The first of in the “Attack of Cheap Whiskies” feature, Ancient Age is one of the oldest holdings in the Buffalo Trace stable of brands. As the cheapest in this feature, I acquired it for about $12 U.S.
Clearly labelled as both “genuine sour mash” and “Kentucky Straight Bourbon Whiskey”, Ancient Age raises expectations right out of the gate. Does it live up to those expectations? I’ll let you decide after reading my trademarked Let’s Not Mince Words statement™:
Ancient Age is nearly exactly what you’d expect from a $12 bottle of booze.
Let’s be clear here: what are any of us really expecting from a bottle of whiskey that costs no more than a tenner and coins that we scrounged from the sofa? Not much, I’d wager.
With no age stated but “Kentucky Straight Bourbon Whiskey” proudly emblazoned on the bottle, we know that Ancient Age is at least 2 years old. It has, it turns out, spent about 3 years in a barrel. It also shares the same high-rye (around 15%) mash bill as Blanton’s and Elmer T. Lee. And while I don’t hate either of those whiskies, as my review of Blanton’s will attest, I’m not exactly a fan, either.
So, when you take a whiskey I don’t love, and pull it from its barrel years early, what am I going to get? Disappointment.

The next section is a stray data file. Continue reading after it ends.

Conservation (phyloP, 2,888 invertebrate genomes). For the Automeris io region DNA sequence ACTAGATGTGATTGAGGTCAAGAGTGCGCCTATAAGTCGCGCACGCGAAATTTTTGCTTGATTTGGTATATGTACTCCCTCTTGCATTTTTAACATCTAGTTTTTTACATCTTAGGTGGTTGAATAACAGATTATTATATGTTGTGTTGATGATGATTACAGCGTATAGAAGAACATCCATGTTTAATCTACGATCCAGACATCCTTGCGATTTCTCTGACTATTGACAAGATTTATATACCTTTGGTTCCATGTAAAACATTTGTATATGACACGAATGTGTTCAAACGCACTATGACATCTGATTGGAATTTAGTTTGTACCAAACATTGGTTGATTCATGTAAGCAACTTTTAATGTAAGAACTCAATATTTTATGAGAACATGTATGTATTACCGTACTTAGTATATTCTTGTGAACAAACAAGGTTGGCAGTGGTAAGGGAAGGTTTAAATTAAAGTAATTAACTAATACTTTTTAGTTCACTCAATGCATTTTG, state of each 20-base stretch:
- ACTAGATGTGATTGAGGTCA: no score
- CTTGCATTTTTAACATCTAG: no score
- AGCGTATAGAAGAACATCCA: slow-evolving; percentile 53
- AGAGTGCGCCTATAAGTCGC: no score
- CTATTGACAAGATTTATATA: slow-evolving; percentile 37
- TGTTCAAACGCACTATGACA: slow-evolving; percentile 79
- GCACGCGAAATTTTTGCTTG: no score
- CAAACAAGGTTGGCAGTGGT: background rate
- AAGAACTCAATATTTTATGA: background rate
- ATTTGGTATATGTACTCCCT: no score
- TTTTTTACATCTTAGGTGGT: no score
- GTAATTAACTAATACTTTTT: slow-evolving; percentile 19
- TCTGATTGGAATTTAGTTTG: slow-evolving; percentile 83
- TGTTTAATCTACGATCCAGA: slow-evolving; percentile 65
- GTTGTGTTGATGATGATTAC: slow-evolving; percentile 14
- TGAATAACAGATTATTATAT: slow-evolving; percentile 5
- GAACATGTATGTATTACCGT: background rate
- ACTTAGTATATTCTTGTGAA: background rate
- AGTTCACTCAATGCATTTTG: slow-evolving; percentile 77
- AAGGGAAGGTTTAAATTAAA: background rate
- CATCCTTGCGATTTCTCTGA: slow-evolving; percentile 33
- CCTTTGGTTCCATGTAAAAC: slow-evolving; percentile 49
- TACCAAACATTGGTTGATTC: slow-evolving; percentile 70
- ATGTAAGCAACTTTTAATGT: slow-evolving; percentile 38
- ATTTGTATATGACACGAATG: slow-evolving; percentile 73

The nose and flavors for Ancient Age nearly perfectly match up. The scent has a twinge of rubbing alcohol behind the subtle toasted wood aromas. The caramel corn and vanilla notes play a backing role here, which is sad because if they were dialed up, this would be a hell of a bargain.
Now, as a high-rye bourbon, I’d expect some nice white pepper bite. As a sour mash, I’d expect some depth of flavor and character. Sadly, Ancient Age fails on both of those characteristics. The flavor is a bit flat, showcasing sugar and popcorn with a touch of clove spice.
And the consistency here is the exact opposite of viscous. As it comes off watery, Ancient Age doesn’t coat the tongue.
The finish is short; leaving nothing on the palatte to beckon you in for another sip.
Ancient Age isn’t very smooth. It’s definitely not complex. Despite my notes above, it’s not particularly sweet. If you’re planning on making a twist on Lynchburg Lemonade, I suppose you could use Ancient Age, but your cash is likely better spent elsewhere.
Will I be poisoning my body with more Ancient Age? No.
Would I recommend that you buy it? No.
I don’t hate Ancient Age, but I clearly don’t love it. Which is to say:
Final Rating: 79 out of 100